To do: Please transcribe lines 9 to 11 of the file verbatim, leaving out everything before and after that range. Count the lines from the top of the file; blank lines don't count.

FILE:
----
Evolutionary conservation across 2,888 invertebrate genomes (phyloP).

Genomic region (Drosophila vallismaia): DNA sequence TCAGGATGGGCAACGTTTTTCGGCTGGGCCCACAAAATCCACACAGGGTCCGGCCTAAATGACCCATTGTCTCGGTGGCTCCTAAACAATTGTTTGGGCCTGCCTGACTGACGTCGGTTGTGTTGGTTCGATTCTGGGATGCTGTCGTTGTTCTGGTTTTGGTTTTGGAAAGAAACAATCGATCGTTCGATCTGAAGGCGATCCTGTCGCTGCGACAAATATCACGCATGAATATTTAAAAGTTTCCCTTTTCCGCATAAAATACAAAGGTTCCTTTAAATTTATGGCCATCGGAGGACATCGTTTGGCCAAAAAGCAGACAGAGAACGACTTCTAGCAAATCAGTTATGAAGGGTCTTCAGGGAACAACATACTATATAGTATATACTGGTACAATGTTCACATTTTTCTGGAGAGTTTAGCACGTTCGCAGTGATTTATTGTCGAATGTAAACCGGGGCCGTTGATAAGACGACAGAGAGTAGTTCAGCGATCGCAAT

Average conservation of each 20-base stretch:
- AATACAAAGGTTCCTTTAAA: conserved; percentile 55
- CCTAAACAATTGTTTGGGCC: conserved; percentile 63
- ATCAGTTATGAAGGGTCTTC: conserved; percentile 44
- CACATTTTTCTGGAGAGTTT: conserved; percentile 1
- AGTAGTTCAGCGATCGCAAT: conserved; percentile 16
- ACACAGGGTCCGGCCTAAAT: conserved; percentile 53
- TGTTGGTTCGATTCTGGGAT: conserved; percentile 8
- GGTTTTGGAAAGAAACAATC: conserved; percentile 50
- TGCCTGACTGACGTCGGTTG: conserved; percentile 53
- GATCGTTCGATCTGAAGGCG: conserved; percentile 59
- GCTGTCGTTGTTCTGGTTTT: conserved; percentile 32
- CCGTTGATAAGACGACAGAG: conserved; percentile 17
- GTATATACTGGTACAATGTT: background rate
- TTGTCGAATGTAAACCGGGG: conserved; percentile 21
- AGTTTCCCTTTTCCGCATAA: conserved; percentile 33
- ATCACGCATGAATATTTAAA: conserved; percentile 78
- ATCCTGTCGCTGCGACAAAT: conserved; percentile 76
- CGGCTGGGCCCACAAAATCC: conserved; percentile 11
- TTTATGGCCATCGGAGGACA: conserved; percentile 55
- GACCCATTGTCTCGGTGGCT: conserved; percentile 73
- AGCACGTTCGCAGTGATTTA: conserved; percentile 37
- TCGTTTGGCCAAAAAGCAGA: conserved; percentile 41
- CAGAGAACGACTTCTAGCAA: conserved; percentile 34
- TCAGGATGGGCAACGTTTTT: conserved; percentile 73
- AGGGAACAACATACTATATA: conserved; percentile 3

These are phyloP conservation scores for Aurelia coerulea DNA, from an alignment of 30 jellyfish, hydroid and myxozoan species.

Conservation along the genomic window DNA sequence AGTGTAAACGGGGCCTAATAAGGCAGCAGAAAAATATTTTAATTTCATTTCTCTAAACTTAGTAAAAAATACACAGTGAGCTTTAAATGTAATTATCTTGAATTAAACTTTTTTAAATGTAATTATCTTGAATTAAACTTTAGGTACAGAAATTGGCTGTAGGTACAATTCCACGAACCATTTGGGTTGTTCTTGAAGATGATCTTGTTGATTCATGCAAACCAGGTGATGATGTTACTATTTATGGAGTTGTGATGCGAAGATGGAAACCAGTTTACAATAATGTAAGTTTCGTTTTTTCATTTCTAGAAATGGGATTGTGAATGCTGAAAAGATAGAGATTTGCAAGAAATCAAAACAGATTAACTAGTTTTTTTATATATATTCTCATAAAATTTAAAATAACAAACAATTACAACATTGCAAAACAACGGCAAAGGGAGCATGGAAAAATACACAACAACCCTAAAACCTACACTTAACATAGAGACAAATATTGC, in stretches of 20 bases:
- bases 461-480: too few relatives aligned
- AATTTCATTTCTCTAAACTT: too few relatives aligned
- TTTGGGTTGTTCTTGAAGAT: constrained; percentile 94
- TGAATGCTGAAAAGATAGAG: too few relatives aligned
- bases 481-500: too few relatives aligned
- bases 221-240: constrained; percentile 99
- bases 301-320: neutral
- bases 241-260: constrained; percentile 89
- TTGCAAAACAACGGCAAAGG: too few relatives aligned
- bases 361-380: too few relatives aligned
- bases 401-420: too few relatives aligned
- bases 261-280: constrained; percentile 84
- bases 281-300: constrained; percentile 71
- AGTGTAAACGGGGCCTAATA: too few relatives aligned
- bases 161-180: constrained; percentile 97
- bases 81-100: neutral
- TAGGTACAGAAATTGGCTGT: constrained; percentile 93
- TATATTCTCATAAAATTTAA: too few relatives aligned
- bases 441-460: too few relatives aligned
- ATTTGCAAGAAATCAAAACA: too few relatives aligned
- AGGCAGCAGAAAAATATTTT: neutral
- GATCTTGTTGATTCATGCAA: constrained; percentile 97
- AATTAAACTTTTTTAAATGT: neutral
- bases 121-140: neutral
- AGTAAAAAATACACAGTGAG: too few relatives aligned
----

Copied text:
- ACACAGGGTCCGGCCTAAAT: conserved; percentile 53
- TGTTGGTTCGATTCTGGGAT: conserved; percentile 8
- GGTTTTGGAAAGAAACAATC: conserved; percentile 50